[Skip to Content]
Access to paid content on this site is currently suspended due to excessive activity being detected from your IP address Please contact the publisher to request reinstatement.
[Skip to Content Landing]
Original Investigation
July 27, 2009

Antipsychotic Drugs and Hyperglycemia in Older Patients With Diabetes

Author Affiliations

Author Affiliations: Institute for Clinical Evaluative Sciences, Toronto, Ontario, Canada (Drs Lipscombe, Lévesque, Fischer, Juurlink, Gill, Hux, Anderson, and Rochon); Departments of Medicine (Drs Lipscombe, Juurlink, Hux, and Rochon) and Health Policy, Management, and Evaluation (Drs Juurlink, Hux, Anderson and Rochon), University of Toronto; Departments of Community Health and Epidemiology (Dr Lévesque) and Medicine (Dr Gill), Queen's University, Kingston, Ontario, Canada; Women's College Research Institute, Women's College Hospital, Toronto (Drs Lipscombe, Gruneir, and Rochon); and Sunnybrook Health Sciences Centre, Toronto (Drs Juurlink, Herrmann, and Hux).

Arch Intern Med. 2009;169(14):1282-1289. doi:10.1001/archinternmed.2009.207

Background  Evidence suggests that there is an association between antipsychotic drugs and new-onset diabetes, but little is known about the risk of hyperglycemia among persons with preexisting diabetes.

Methods  Using a nested case-control design and population-based health databases in Ontario, Canada, persons aged 66 years or older with diabetes who started treatment with an antipsychotic drug from April 1, 2002, to March 31, 2006, were followed up from treatment start until March 31, 2007. The cohort was subdivided into 3 groups: insulin-treated, oral hypoglycemic agent only–treated, and no diabetes treatment. We defined cases as patients hospitalized (emergency department visit or hospital admissions) for hyperglycemia. Each case was matched with up to 10 controls. We compared the likelihood of hyperglycemia among current users of atypical and typical antipsychotic agents with that among remote antipsychotic users (discontinued >180 days), based on prescriptions closest to event date.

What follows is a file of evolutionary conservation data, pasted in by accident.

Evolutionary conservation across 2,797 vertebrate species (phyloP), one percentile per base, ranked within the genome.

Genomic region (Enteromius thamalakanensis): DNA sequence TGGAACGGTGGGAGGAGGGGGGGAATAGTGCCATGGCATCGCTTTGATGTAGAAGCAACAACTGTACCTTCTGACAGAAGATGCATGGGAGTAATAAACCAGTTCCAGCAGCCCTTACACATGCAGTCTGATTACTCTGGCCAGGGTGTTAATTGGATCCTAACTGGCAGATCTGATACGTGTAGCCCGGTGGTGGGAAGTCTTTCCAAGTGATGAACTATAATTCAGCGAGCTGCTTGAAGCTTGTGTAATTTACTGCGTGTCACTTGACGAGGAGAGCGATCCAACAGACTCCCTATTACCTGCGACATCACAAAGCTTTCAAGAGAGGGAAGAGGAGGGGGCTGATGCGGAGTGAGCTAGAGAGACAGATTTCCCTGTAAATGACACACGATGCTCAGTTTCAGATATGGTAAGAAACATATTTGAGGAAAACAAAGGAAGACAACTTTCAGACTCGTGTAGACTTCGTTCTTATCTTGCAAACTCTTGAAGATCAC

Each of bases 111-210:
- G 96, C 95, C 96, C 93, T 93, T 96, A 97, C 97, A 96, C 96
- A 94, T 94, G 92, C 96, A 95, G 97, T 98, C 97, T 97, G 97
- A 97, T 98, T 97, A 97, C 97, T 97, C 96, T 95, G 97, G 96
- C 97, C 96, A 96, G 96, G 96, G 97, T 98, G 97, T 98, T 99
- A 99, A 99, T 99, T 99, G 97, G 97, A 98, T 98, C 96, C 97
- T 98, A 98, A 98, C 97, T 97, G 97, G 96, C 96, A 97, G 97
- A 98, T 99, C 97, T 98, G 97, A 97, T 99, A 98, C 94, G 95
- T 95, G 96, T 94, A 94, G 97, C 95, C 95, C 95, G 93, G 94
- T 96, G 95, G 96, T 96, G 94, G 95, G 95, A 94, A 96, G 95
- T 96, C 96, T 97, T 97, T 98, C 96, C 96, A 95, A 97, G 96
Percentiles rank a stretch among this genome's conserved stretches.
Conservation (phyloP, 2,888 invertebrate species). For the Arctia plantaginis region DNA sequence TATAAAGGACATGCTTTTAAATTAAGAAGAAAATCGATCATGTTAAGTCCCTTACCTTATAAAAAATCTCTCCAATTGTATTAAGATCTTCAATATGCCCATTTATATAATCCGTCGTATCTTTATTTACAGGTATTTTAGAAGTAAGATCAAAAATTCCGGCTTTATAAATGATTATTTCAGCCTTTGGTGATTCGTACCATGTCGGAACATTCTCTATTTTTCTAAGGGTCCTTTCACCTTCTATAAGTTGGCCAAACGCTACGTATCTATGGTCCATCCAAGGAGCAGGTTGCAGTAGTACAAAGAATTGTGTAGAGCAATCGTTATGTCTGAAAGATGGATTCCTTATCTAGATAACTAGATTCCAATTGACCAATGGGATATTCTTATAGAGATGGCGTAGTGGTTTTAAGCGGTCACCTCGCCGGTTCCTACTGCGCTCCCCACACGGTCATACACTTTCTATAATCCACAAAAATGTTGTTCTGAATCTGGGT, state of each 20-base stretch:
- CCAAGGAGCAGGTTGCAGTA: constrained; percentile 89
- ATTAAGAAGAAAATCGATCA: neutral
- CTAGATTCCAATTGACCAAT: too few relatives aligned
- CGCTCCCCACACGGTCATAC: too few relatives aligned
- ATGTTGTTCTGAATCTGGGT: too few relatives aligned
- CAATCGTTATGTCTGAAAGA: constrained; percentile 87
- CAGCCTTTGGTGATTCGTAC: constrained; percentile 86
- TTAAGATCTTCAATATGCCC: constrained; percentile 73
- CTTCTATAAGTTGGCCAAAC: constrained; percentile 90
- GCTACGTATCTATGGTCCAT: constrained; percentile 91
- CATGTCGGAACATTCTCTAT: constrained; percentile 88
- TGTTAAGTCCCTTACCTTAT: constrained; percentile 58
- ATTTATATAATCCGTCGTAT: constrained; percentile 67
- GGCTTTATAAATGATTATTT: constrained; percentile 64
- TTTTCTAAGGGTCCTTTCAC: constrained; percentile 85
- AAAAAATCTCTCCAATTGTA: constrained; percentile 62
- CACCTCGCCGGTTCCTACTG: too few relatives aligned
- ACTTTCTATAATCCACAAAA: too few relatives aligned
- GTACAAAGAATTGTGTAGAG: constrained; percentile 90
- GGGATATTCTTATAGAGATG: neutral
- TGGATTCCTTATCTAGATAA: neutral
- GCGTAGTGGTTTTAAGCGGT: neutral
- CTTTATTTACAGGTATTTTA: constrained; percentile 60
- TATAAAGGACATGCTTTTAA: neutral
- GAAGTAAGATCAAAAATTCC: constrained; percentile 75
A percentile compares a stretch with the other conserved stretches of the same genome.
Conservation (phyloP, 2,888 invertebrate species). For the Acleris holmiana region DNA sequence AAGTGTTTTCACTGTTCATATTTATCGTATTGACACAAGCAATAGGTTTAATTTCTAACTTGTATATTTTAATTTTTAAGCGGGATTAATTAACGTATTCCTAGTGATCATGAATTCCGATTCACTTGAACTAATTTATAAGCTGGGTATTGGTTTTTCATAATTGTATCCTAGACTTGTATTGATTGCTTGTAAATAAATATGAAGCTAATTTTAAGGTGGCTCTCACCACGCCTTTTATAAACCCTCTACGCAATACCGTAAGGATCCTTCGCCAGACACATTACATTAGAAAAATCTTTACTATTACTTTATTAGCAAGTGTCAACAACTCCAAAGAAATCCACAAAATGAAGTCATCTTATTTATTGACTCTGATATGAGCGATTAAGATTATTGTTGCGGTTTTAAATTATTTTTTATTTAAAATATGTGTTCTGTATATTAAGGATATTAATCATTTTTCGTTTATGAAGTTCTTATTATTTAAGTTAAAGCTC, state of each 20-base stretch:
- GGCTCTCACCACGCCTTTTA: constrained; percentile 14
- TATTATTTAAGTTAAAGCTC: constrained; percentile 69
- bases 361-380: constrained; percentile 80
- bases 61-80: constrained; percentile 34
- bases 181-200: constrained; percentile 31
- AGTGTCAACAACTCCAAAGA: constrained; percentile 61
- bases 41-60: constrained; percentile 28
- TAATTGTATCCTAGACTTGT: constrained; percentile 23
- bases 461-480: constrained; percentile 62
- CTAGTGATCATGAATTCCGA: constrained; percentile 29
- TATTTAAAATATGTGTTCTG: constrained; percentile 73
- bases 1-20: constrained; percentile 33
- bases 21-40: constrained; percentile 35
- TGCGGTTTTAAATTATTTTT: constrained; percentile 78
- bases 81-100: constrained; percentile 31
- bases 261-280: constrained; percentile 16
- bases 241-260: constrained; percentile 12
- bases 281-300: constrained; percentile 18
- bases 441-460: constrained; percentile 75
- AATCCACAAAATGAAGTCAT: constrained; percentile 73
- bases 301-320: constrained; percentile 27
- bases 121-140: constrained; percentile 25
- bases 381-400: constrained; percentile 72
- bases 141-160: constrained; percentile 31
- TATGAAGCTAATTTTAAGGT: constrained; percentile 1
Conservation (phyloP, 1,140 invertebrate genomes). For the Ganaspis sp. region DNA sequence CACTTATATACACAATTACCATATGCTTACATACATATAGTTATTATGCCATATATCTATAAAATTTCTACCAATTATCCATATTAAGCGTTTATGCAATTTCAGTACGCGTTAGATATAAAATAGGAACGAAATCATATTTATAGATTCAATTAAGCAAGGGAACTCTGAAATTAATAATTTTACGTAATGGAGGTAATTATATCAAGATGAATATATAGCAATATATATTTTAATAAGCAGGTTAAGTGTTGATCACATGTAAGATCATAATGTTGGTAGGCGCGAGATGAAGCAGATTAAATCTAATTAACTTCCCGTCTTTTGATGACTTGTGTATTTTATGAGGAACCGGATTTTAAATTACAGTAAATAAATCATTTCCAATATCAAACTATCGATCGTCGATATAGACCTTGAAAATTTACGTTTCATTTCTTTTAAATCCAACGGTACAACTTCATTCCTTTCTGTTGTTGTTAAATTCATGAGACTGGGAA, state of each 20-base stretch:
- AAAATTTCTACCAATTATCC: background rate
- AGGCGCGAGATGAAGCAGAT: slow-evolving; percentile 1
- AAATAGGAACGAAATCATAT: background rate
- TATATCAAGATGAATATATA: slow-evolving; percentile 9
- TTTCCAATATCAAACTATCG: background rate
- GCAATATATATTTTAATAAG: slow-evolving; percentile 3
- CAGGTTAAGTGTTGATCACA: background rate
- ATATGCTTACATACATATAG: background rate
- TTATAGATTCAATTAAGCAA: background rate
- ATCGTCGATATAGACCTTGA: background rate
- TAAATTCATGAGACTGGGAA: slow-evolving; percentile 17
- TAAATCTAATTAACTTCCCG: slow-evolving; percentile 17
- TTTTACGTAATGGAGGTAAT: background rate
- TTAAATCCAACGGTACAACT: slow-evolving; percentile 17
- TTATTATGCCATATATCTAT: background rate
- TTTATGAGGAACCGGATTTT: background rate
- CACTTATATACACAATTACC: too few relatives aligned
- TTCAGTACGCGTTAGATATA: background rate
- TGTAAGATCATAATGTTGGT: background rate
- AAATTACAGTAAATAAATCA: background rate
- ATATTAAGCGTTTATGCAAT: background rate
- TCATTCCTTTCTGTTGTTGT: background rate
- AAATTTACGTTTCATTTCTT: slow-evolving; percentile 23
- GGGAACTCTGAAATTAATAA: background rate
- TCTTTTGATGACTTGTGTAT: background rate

Results  Of 13 817 patients studied, 1515 (11.0%) were hospitalized for hyperglycemia. Current antipsychotic treatment was associated with a higher risk of hyperglycemia compared with remote antipsychotic use in all diabetes treatment groups (overall adjusted rate ratio, 1.50; 95% confidence interval, 1.29-1.74). The risk was increased among patients who were treated with atypical and typical antipsychotic agents and was extremely high among patients who were just starting treatment (only 1 prescription before event).

Conclusions  Among older patients with diabetes, the initiation of treatment with antipsychotic drugs was associated with a significantly increased risk of hospitalization for hyperglycemia (< .001). The risk was particularly high during the initial course of treatment and was increased with the use of all antipsychotic agents.